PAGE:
Lifelines, the third album from Swedish multi-instrumentalist Elias Krantz, is an intriguing blend of minimalist music, ambient in places and more direct and groovy in others, which often feels like a continuous train journey. It moves through towns and cities to the countryside and back again, and one can imagine it being perfect travelling music, especially through Krantz's native Sweden.
Being just two tracks on each side, both of roughly 20 minutes, it goes from full-scale arrangements to minimal drones in seamless and pleasant transitions. One will be quick to be reminded of Godspeed You! Black Emperor in its feel, especially as a small-scale version of their oft-cited magnum opus Lift Your Skinny Fists Like Antennas to Heaven. In that regard, Lifelines is an impressive record for a single entity to arrange, as opposed to the nine, or so, piece ensemble of the previously mentioned Canadian auteurs.
Over the course of its 40 minutes, the album takes a fairly easy and familiar trajectory, starting off with a full band groove at the beginning of tracks, descending into minimal drone in the middle and then coming out the end with another jam. The playing and composition are highly impressive as instruments weave in and out of consciousness and focus but always collectively moving towards the next part. This especially comes to a head at the end of Side A 'Patchwork' - so roughly the very heart of the record - in which brass instruments and guitars come together to produce an almighty cherub's blast.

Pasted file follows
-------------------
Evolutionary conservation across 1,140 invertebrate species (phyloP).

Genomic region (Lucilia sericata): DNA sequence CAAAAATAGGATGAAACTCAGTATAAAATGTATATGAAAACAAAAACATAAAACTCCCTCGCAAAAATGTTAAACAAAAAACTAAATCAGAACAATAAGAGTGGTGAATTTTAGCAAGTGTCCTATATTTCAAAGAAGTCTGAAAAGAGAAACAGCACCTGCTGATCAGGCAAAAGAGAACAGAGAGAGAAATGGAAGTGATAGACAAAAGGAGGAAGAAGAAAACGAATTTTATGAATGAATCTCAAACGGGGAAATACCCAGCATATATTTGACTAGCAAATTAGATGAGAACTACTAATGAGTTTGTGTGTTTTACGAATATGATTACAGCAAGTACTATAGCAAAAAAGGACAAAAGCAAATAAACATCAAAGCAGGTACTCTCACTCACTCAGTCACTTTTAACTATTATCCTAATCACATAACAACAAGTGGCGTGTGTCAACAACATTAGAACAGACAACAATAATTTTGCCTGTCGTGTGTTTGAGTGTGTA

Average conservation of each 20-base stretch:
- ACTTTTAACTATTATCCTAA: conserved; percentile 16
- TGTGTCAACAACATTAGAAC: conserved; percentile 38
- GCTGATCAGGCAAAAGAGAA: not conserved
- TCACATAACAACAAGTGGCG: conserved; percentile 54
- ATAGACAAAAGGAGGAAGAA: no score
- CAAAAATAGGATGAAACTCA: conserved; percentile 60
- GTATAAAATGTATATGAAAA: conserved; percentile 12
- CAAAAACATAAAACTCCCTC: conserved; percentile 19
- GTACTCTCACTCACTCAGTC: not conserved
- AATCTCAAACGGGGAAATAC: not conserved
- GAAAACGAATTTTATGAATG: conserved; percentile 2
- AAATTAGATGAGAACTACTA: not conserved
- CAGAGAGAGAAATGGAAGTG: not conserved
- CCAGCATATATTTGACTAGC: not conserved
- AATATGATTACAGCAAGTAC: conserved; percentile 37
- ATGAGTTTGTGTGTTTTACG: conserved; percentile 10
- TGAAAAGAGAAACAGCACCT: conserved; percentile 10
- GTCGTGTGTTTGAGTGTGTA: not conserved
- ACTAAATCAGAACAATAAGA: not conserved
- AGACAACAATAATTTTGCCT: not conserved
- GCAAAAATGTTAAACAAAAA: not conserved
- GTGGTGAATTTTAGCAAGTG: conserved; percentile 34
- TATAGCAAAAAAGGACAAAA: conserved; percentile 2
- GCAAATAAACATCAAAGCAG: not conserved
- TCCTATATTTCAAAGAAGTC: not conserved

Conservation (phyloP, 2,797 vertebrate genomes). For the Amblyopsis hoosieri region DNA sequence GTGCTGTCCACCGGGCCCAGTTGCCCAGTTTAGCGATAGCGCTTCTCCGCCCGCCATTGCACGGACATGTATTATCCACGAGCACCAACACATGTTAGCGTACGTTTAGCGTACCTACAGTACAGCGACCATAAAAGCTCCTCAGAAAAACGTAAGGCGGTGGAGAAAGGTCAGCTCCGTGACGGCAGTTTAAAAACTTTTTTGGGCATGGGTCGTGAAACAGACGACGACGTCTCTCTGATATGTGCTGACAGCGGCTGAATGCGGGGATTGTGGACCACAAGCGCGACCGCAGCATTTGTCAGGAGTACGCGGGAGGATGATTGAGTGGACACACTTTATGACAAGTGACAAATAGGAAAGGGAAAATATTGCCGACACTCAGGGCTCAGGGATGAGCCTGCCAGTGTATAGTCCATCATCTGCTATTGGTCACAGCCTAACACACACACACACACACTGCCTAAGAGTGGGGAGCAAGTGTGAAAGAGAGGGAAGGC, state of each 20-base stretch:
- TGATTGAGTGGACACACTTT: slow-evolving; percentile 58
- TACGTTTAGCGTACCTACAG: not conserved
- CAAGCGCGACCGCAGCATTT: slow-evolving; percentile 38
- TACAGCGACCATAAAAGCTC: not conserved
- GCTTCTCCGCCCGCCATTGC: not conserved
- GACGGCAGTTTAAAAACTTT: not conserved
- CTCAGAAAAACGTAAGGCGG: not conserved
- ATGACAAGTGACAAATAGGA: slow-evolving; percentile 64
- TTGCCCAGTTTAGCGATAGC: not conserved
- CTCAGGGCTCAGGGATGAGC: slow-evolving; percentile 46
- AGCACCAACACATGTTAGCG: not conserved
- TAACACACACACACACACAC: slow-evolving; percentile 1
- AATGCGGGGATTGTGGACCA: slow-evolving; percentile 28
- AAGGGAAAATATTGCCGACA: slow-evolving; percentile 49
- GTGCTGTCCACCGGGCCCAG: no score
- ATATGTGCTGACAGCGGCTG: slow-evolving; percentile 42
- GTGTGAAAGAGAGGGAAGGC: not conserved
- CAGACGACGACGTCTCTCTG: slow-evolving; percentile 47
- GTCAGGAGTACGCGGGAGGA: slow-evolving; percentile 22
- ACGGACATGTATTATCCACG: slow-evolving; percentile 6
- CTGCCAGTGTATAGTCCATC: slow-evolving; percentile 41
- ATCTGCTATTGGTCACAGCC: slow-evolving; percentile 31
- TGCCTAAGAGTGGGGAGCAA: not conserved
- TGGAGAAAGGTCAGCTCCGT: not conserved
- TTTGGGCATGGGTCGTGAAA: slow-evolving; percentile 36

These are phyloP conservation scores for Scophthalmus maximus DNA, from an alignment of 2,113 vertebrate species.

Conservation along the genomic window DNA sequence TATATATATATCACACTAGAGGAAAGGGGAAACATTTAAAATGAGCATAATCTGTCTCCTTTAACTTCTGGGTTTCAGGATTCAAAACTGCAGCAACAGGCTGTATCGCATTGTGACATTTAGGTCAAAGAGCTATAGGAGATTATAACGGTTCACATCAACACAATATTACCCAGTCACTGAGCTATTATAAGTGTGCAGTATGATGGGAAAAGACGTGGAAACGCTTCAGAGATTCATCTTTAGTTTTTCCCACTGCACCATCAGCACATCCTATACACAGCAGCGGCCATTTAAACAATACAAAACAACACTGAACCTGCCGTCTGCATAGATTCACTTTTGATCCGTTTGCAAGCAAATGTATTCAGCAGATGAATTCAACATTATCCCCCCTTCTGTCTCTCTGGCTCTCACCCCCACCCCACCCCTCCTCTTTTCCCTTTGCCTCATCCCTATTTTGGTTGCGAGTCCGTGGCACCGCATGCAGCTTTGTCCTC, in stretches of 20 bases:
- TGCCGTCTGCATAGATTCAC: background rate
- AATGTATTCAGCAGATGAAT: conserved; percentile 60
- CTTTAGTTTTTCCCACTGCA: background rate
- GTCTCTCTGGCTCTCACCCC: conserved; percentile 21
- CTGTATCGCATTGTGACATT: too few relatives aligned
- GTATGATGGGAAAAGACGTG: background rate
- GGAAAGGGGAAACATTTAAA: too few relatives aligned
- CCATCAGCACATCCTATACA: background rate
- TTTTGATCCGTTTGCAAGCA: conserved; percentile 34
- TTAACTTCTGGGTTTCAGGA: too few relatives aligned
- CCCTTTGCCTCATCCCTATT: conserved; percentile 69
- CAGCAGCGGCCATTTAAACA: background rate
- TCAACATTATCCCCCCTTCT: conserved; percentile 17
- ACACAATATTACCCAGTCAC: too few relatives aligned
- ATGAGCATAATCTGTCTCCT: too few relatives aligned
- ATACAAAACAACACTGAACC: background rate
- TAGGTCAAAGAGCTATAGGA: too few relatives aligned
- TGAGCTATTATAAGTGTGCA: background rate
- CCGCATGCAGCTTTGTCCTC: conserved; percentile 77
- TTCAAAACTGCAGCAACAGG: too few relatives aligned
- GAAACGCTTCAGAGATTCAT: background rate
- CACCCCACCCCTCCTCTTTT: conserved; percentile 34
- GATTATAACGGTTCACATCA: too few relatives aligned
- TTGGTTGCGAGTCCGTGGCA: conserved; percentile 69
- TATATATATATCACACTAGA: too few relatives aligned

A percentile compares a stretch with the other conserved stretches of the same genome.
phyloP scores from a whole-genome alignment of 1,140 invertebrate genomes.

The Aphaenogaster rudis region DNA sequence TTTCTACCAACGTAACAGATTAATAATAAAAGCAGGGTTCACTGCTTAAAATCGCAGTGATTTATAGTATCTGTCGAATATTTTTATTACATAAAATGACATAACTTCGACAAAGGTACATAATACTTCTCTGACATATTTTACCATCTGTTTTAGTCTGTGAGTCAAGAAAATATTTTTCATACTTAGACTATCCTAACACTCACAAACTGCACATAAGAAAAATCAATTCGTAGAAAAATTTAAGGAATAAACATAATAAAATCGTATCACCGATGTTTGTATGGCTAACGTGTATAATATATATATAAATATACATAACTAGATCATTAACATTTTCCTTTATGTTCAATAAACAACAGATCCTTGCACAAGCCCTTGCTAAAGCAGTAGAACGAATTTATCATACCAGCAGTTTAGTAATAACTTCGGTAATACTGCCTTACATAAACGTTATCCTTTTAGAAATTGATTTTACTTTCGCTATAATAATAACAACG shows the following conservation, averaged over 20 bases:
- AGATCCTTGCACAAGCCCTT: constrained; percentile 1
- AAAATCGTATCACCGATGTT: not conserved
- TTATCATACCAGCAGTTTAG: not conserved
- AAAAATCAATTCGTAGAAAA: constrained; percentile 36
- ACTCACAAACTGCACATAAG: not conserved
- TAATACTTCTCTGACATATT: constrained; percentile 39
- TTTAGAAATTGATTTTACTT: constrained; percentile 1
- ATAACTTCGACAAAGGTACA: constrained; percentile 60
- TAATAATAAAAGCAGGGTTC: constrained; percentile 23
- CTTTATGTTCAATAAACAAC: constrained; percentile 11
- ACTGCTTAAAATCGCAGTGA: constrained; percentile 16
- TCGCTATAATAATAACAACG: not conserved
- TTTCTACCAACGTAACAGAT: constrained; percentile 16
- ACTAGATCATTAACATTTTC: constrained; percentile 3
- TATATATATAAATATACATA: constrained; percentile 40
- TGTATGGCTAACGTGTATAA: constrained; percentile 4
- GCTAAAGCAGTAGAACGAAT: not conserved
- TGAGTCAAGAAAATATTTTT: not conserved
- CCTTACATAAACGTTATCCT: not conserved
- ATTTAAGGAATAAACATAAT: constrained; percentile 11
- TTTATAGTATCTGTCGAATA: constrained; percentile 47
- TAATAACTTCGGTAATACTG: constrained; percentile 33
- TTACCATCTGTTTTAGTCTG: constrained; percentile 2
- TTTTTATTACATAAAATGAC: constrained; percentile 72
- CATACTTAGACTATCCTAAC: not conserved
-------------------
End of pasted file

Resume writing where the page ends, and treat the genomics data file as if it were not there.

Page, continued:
However, the Godspeed comparison, whether intentional or not, is also a bit of a hindrance to Krantz's record. For as luscious as Lifelines sounds, it only really has two modes – full band post-rock and ambient drone neither of which really hits the collective heights of, say, 'Storm' in the record's louder mode, nor the genuine intrigue of the quieter moments of 'Sleep'. To give another comparison, Nils Frahm's Nonkeen project, who also released a recent, Godspeed-aping record in Oddments of the Gamble last month, manage to remain refreshing, coincidental and original despite potentially showing some of their hand, where Krantz's record can't seem to escape the shadow of its predecessors.
While not every listener will necessarily make this connection, and it is arguably unfair to do so, this does highlight the record's shortcomings. Individually, without context, Lifelines is a gorgeous piece of ambience on the one hand and impressive musicianship on the other. However, it never really goes above and beyond impressiveness, never transcending its sound into something really special, despite occasionally threatening so. As a musician as apparently ambitious as Krantz appears to be, the record actually feels relatively light on its feet, being two similarly structured 20-minute tracks, leaving the listener to actually pine for more from this obviously gifted composer. As a result, Lifelines ends up being pleasant yet ultimately forgettable.
6Adam Turner-Heffer's Score